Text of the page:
June Mountain Ski Area on Thursday suspended its operations for the foreseeable future, Mammoth Mountain Ski Area announced on Thursday.
The resort will shut down immediately. Its summer season, set to open yesterday (Thursday), was cut down.
The 2012-13 winter season will not happen at all, leaving the lifts idle and employees scrambling to find work.
The news came as a “complete surprise” to June Lake’s incoming county supervisor, Tim Alpers. He was in Southern California on business when he found out.
“I was wondering why my phone started ringing off the hook,” he said. “When my wife, Pam told me, I thought maybe I misheard her. Then, I saw Connie Black (the owner of June Lake’s award-winning Double Eagle Resort and Spa) had called and I knew it was bad.”
What made the news worse was the abruptness.
“I’m concerned about the complete lack of warning,” he said. “I think we need to call a special board of supervisors meeting, a town hall meeting, we need to look at the lease, we need to see if there are any options at all, see if any entrepreneurs might be willing to look at buying it. This is going to be absolutely devastating to the whole community.”
Alpers was not the only one caught off-guard.
“A lot of people are going to be out of work,” said Black, who said she is the second largest employer in June Lake (after Mammoth Mountain), with about 80 employees on the payroll. “This is a real blow to the June Lake community.”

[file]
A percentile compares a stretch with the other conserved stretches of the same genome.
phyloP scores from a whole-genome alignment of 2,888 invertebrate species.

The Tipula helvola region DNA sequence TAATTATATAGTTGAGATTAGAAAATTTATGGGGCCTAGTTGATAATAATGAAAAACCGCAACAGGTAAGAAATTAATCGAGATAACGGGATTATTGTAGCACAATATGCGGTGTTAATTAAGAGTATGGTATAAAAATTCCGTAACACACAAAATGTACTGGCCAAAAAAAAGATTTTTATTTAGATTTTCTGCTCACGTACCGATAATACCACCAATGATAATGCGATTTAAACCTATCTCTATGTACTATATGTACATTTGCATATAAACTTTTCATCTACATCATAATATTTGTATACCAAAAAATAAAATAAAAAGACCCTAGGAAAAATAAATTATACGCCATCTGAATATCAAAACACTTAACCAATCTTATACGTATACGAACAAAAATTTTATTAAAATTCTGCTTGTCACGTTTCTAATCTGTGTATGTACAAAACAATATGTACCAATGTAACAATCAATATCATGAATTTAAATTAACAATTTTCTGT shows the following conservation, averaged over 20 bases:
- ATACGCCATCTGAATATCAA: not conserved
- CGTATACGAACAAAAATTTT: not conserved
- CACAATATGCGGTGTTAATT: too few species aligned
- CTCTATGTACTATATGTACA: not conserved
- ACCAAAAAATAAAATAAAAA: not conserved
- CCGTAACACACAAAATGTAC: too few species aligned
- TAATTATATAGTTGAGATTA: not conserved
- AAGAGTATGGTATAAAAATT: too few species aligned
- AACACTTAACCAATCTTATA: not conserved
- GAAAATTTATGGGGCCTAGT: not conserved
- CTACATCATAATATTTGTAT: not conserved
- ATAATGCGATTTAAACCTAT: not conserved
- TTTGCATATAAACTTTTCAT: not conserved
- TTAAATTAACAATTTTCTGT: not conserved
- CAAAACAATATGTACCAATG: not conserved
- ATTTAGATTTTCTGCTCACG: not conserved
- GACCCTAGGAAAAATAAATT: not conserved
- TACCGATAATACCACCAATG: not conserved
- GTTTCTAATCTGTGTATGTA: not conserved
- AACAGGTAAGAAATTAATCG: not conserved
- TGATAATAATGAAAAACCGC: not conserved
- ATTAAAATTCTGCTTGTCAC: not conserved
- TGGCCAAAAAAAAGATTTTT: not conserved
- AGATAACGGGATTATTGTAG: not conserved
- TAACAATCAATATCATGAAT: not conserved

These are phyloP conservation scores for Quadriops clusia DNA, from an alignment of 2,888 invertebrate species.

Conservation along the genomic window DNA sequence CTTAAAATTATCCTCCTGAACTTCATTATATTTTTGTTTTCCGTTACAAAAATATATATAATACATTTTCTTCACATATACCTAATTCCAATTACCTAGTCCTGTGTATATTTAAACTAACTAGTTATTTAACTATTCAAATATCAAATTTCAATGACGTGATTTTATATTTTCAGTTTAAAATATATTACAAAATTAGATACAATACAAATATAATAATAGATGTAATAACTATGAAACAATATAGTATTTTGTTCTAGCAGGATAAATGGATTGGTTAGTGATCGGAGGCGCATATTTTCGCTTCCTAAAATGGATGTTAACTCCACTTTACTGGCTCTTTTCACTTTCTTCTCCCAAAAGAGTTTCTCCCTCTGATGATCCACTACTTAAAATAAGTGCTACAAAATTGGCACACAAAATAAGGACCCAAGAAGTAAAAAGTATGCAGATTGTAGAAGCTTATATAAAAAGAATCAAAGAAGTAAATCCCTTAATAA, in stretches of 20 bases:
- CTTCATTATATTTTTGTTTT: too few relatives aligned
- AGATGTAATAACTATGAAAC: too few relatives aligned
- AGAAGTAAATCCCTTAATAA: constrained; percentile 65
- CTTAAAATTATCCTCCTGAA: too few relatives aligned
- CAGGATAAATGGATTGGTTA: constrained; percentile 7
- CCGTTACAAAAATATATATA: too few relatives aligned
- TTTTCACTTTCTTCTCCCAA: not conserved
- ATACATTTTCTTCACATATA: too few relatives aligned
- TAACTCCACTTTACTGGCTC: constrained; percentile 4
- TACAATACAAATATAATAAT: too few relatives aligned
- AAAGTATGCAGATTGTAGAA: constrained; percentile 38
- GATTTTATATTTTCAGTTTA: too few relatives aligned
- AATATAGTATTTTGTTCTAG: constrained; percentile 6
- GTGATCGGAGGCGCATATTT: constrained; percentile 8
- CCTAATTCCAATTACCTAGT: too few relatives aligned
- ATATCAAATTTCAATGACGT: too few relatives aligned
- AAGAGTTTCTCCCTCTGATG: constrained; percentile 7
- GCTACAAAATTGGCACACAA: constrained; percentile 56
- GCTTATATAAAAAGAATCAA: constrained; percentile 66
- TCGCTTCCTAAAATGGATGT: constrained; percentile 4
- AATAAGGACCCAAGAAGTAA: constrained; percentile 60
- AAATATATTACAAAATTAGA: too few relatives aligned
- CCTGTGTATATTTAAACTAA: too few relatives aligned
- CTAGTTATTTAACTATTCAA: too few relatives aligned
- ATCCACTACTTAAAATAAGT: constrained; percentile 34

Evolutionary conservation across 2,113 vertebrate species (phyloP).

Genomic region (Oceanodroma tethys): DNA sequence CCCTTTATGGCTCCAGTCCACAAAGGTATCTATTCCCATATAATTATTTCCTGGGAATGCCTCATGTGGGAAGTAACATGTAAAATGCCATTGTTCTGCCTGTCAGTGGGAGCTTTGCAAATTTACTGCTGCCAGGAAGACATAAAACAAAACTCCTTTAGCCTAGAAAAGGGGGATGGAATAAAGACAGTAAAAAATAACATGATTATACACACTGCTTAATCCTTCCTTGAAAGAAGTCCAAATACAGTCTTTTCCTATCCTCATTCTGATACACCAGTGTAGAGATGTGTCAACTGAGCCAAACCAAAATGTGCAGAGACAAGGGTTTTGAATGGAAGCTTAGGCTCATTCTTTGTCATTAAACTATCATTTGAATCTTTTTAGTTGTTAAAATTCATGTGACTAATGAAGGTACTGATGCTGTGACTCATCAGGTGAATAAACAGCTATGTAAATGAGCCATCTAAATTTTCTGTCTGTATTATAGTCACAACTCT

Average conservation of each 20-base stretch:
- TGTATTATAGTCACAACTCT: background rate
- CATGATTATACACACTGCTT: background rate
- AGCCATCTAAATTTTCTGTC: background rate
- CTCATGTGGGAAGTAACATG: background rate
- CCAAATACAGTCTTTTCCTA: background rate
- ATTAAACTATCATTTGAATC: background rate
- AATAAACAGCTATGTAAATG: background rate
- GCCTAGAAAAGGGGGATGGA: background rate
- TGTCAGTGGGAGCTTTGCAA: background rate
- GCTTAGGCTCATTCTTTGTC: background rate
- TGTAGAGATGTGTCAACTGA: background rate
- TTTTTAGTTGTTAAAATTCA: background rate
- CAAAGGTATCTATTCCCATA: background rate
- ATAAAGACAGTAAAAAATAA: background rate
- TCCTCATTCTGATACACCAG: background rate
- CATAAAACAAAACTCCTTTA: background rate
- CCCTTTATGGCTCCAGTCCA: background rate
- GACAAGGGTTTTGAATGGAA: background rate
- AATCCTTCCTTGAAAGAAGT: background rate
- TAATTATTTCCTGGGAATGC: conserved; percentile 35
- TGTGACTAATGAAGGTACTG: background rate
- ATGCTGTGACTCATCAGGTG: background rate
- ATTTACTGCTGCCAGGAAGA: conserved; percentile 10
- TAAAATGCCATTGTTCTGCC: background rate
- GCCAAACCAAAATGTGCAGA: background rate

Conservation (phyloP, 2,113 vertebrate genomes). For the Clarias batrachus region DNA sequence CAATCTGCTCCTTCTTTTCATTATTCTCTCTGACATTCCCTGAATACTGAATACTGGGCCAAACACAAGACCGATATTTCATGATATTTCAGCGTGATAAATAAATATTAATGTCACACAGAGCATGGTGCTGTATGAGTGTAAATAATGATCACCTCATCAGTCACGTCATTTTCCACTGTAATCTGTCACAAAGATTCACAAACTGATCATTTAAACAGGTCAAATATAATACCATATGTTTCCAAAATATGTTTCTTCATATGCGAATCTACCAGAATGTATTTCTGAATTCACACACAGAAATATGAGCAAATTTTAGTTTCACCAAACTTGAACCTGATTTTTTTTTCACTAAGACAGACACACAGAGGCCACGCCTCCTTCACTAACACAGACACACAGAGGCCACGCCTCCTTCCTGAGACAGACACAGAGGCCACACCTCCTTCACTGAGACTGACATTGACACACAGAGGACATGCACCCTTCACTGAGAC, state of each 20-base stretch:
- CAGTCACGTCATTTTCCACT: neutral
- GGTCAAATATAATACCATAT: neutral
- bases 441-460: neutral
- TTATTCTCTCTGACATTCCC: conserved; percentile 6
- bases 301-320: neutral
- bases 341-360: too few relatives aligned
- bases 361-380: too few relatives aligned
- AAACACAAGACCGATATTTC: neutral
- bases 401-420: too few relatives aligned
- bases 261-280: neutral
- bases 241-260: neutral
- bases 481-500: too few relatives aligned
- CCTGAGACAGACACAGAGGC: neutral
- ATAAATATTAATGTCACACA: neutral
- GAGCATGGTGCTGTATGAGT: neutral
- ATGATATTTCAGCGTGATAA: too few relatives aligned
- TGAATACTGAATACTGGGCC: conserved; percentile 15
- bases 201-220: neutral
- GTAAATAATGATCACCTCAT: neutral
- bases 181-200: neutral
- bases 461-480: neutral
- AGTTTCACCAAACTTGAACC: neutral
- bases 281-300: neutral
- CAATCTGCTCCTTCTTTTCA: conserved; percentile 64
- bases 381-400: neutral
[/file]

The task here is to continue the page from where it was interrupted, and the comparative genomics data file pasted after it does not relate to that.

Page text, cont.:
“We are all talking among ourselves, we are wondering how the community is going to absorb this kind of impact. Do we say, ok, this is the way it is, or do we put our heads together and try to figure out a way to change this.
“We’ve lost a lot of people in the past few years. If we keep going this way, June Lake would be a ghost town.
“Right now, we just don’t have enough information to know what the facts are but we are going to find out.”
It came down to a business decision for Mammoth Mountain, CEO Rusty Gregory said in a press release.
“June has operated at an annual deficit each year since its purchase in 1986,” he said.
“It is time to invest some of this subsidy into the analysis and planning required to position the resort for a sustainable future, then secure the approvals and financing required to create it.”
Elsewhere in the press release, communications director Joani Lynch said in the weeks to come, Mammoth Mountain will be working to determine if and to what extent it can absorb June’s year round workforce, which suffered 75 layoffs this season as a result of a low-snow year.
June was heavily subsidized by Mammoth Mountain.
Mammoth purchased June Mountain in 1986 with the idea of significantly increasing the size of the resort by building new facilities, extending new runs to the June Lake Village, and fostering additional developed ski areas along the San Joaquin Ridge, resulting in a connection between Mammoth and June Mountains, she wrote in the release.
“For a number of reasons, these plans were never realized and June Mountain has, in turn, suffered from an identity crisis that has both stifled its ability to achieve its full potential and required substantial financial subsidy from Mammoth on an annual basis.
“Cessation of operations will help the company dedicate its focus to a new future for June Mountain. Mammoth will be working with its partner the U.S. Forest Service to reach the best possible result in this endeavor.”